“I went over with really low expectations and was shocked that it wasn’t that bad.

“It needed a lot of work and had a lot of rust but I could see you could make it work as a small living boat.”

After buying the vessel, they sailed to Antwerp with the owner before travelling on to Calais and contracting the same skipper, Mark Montgomery-Smith, to pilot it across the Channel. They moored along the Thames in Henley as they stripped it back and rebuilt it before moving in permanently in September 2017.

Mr Poulos said: “It’s livable for both of us. I say it’s the ultimate downsizing before they move you into a coffin!

“Instead of council tax you pay an Environment Agency fee which is pretty much like for like. It’s a very different lifestyle but not all bad.

“We are now in our second winter and we are pretty much off-grid from April to October.

“It’s solar powered so in the winter I have to run heating oil and some electricity. You are much more involved in your home as you have to get up and make sure you have water.

“At the same time, we’re in a lovely location. Life on the river is gorgeous and everyone on the footpath is in a good mood, not like rush hour. I’m making the best of a really bad deal.”

Mr Poulos said he was still angry with the FCA for the advice it gave him prior to deciding to use Mr Deal and Foreign Exchange.

He said: “They gave us information and reassurance that was not proper. If I’d known they didn’t offer any cover we wouldn’t have touched it with a bargepole.

“Having been told he was regulated and an agent for another organisation with protection we thought we were doubly protected.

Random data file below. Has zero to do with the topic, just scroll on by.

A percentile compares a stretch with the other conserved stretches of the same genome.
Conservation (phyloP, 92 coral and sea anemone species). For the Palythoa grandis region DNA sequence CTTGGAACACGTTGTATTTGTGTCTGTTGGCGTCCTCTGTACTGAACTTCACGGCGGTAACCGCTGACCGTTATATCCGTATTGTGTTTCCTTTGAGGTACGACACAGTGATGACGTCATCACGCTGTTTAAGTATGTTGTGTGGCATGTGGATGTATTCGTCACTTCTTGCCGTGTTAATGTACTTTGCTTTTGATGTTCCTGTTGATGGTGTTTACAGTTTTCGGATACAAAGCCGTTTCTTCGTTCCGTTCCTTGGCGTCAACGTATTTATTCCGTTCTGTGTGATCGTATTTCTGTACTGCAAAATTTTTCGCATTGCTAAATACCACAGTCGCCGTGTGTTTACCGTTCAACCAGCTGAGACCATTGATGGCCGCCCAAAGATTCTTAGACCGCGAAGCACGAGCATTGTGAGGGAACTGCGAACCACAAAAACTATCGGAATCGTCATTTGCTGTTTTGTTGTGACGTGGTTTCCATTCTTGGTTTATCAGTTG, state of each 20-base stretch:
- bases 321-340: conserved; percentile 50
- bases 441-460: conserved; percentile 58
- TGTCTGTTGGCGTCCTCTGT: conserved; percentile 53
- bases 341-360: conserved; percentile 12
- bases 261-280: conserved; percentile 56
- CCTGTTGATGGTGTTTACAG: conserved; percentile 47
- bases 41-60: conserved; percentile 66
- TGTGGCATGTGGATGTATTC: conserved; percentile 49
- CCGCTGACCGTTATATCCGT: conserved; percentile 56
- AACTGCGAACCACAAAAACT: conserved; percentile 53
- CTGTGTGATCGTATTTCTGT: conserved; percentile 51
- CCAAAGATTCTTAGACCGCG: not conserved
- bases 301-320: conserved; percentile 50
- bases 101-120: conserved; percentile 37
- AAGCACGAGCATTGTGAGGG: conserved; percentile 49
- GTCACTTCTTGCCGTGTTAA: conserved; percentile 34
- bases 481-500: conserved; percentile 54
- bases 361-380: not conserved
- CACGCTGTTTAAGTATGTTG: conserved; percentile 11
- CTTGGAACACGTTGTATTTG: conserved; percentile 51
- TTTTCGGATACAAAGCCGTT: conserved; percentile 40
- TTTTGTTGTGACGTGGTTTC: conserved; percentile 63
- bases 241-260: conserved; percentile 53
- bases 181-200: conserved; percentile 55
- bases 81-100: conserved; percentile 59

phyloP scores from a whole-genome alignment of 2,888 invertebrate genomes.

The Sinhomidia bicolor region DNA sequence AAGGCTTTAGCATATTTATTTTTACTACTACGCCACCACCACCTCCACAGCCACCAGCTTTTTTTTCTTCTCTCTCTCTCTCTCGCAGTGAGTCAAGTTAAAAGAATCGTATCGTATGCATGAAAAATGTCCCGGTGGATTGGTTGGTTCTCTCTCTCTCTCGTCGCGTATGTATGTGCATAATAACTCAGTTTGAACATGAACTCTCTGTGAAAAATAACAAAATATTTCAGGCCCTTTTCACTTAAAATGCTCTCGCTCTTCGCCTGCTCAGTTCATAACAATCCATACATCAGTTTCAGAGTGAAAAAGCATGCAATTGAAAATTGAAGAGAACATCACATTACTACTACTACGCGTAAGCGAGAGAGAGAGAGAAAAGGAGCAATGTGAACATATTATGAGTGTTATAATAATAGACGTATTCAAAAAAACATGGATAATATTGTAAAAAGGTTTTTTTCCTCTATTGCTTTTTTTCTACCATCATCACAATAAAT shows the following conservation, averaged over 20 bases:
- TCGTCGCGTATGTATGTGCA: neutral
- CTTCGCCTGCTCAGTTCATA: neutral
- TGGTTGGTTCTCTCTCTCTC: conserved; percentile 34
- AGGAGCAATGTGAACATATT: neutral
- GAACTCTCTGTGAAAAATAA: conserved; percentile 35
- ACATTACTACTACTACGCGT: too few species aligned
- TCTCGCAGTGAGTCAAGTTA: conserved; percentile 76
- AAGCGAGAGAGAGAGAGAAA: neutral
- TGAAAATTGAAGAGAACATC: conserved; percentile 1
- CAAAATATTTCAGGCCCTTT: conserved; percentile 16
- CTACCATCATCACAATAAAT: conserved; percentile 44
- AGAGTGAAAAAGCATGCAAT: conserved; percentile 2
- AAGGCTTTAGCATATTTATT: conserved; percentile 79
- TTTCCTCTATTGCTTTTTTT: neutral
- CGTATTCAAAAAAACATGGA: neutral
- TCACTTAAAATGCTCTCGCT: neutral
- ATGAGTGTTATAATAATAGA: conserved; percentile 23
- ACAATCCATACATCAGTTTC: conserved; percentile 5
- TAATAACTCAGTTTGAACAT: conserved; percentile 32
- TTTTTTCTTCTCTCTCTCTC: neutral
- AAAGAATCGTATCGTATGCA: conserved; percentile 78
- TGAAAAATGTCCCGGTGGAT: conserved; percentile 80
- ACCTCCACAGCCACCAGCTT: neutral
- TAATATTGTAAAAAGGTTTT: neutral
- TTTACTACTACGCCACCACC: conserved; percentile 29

“I can never forgive the FCA for holding themselves out as something protecting consumers and then not doing it at all. How can it be fit for purpose?”

Mr Poulos said that while he had lost hope of getting his money back, he didn’t want others to make the same mistake and urged people to be vigilant when sending money through currency dealers.

He said: “For almost 12 months I’ve tried not to talk about it. I’ve got to get on with my life and I can’t afford to get depressed and frustrated about it. 

“We’ve exhausted everything and given all these organisations a chance to do their job and none of them has come through.

“Let’s name and shame them and hopefully there will be people in Henley and other parts of the country who read this and see that just because it says it’s authorised by the FCA that doesn’t mean anything at all.”

An FCA spokeswoman said: “We have been in contact with Mr and Mrs Poulos to explain our rules and how the financial services compensation scheme protection does not apply to firms that provide money remittance services.

“We have also reviewed the activities of Foreign Exchange and engaged extensively with the firm’s administrators and other authorities but unfortunately at this time we can’t provide an update.”

Clive Wolman, a barrister representing Plutus FX, said: “We appreciate how devastating such losses can.

“However, as the contractual documentation at the time made clear, the Pouloses transacted with Foreign Exchange as a small payments institution in its own right.

“FXL was registered as such under the EU payments services directive with the Financial Conduct Authority.

“In other words, the Pouloses dealt with FXL as a principal counter-party, not as an agent for Plutus FX.

“It is correct to say that FXL was also registered with the FCA as an agent for Plutus FX.

“That, however, was for the purpose of allowing FXL, with Plutus FX’s approval and under its supervision, to carry out very large, or very large volumes of, transactions if and when FXL needed Plutus FX’s regulatory cover and oversight to do so.

“FXL did not need Plutus FX’s regulatory cover for the Pouloses’ transaction and indeed, as it turned out, in the course of its short history, FXL never actually carried out any transactions as the agent for PlutusFX.

“The above explanation of Plutus FX was investigated, accepted and endorsed by the Financial Ombudsman Service, to whom the Pouloses made an unsuccessful complaint two years ago.”